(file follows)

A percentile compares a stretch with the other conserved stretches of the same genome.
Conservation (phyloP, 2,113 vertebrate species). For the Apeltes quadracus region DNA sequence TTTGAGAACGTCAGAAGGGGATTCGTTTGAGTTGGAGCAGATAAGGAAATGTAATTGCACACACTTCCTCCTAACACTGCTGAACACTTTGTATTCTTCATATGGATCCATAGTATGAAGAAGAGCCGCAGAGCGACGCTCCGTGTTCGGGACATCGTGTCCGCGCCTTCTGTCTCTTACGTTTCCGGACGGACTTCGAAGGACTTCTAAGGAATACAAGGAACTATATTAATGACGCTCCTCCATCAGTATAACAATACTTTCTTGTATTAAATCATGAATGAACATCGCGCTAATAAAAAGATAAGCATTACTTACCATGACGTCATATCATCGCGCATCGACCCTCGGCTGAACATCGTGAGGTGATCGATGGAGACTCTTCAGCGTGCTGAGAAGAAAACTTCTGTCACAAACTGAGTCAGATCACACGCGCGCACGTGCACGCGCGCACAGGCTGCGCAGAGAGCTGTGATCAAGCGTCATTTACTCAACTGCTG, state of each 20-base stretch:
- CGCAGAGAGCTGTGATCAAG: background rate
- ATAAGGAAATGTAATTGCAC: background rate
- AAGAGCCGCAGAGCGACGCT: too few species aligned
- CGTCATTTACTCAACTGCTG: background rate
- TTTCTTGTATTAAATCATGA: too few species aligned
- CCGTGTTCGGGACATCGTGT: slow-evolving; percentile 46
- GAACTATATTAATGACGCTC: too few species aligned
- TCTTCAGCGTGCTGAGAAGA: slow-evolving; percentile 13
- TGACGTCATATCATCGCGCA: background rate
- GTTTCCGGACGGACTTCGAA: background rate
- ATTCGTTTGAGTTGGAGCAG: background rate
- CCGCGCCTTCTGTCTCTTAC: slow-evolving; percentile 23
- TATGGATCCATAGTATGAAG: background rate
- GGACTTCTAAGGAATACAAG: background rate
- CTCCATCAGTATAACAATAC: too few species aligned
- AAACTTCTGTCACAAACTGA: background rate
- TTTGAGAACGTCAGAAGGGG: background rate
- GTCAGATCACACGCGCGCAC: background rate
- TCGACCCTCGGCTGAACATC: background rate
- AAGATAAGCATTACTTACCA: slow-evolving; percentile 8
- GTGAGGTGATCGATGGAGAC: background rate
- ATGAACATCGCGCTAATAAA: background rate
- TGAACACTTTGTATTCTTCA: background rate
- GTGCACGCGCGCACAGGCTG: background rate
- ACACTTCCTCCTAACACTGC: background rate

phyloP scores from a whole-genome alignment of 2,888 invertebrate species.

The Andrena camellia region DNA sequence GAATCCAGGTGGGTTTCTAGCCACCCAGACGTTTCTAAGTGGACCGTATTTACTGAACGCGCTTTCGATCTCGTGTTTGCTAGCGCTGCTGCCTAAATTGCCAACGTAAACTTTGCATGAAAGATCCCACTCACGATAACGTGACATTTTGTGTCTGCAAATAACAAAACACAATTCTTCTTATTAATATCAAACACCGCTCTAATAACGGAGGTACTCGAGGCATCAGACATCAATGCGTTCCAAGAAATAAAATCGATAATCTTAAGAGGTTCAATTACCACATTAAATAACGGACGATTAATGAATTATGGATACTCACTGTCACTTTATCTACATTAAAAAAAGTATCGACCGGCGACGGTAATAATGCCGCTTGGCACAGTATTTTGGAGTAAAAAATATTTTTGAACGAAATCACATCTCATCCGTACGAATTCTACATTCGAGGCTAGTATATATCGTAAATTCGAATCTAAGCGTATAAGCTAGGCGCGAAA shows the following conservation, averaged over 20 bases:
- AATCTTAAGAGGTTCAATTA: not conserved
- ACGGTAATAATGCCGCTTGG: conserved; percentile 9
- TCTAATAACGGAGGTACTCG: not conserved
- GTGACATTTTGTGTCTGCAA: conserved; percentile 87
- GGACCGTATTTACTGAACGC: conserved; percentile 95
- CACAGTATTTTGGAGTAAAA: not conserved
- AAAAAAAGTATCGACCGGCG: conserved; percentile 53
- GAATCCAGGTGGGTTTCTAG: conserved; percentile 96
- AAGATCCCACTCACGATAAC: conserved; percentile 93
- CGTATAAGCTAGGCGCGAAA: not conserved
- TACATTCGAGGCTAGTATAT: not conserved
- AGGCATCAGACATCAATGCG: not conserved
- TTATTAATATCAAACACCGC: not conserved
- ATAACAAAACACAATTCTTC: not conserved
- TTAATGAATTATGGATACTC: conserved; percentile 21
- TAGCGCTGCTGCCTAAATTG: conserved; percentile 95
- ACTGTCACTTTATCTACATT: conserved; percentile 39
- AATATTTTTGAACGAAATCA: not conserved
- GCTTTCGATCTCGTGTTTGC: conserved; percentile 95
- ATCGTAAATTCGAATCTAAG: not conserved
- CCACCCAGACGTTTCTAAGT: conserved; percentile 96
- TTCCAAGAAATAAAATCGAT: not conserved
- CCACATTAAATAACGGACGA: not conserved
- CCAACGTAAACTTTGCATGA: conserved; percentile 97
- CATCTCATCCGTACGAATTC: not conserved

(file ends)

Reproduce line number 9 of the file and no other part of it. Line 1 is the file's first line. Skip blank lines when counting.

- GAACTATATTAATGACGCTC: too few species aligned